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The Hunger Project Bolen Report
Ohm Society
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Cytomegalovirus (CMV) Print E-mail

Dr. Kennedy Cytomegalovirus (CMV) infects about 3/4 of adults in the U.S. by age 40 and is also the virus most frequently transmitted to a child before birth. Along with Epstein-Barr virus, it is also a cause of mononucleosis syndrome with prolonged fever and mild hepatitis. Once a person becomes infected, the virus remains alive and usually dormant within that person's body for life. Recurrent disease rarely occurs unless the person's immune system is suppressed due to therapeutic drugs or disease. CMV infection is a concern because of the risk of infection to the unborn baby, people who work with children, and immuno-deficient people such as transplant recipients and those with HIV. CMV is a member of the herpes virus group, which also includes herpes simplex virus, varicella-zoster virus (which causes chickenpox and shingles) and, as mentioned, Epstein-Barr virus (which causes infectious mononucleosis). These viruses share a characteristic ability to remain dormant within the body over a long period reaching an accommodation with the immune.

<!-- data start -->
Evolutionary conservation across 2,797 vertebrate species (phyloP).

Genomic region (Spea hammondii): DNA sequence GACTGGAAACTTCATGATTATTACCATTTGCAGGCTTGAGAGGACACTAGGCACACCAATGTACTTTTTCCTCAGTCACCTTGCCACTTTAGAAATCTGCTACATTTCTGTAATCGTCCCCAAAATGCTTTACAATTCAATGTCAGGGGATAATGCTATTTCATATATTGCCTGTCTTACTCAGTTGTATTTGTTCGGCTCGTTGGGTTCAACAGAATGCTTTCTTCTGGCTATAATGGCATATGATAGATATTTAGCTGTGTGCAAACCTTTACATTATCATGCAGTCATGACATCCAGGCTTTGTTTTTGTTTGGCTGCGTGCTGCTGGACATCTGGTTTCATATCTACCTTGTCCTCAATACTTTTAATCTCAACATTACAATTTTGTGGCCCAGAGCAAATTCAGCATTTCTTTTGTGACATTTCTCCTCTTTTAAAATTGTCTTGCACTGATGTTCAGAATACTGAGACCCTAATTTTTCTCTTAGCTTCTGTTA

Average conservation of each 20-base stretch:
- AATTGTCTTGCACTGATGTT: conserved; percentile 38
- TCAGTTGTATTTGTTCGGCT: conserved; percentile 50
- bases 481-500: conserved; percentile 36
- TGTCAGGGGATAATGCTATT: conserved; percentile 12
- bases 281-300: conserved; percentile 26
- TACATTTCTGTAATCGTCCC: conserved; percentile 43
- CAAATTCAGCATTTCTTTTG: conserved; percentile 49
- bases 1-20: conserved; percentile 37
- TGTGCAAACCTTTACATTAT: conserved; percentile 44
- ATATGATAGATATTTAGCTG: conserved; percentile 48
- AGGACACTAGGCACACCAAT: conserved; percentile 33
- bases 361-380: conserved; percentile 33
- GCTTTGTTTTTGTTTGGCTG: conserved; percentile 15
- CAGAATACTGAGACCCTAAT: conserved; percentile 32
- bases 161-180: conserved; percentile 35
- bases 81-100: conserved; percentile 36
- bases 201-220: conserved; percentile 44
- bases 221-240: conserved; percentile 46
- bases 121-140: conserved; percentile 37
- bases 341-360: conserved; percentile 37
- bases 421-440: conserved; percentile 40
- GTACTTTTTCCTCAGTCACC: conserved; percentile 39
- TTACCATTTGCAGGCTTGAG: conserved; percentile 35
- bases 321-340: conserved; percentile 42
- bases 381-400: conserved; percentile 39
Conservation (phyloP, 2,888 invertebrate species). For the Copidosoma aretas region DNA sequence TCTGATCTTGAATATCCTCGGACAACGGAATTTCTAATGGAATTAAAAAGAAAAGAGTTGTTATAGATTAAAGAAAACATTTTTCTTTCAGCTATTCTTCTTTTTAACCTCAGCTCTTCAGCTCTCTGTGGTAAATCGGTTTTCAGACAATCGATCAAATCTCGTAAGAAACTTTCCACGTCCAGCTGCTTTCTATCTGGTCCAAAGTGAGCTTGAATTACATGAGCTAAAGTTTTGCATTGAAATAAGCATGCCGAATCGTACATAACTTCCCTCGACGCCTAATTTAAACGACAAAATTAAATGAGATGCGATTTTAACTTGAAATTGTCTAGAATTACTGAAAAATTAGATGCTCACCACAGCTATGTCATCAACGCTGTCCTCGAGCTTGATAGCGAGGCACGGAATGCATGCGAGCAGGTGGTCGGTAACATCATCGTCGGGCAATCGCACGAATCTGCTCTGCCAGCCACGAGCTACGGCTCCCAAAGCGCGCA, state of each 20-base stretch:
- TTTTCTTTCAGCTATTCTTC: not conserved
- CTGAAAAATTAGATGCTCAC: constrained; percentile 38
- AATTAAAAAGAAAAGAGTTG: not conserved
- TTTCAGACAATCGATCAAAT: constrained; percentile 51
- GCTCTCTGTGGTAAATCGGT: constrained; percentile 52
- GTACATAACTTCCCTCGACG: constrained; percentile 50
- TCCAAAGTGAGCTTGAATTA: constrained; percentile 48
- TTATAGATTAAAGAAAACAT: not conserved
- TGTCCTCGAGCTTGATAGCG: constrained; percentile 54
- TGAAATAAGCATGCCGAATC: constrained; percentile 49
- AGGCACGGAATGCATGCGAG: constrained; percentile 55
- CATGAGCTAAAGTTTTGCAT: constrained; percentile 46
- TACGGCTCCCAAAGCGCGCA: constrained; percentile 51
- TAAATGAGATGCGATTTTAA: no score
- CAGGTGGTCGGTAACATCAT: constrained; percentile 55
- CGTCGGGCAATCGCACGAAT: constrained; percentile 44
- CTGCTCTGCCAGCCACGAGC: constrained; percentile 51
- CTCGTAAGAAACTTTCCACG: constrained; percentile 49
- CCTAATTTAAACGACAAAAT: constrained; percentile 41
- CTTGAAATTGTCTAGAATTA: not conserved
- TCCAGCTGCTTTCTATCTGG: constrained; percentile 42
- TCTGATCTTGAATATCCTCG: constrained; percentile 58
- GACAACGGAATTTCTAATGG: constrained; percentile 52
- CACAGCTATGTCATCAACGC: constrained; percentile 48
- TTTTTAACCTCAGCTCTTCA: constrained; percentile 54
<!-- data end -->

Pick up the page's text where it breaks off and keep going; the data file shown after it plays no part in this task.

The information in this article is not meant to be medical advice.�Treatment for a medical condition should come at the recommendation of your personal physician.

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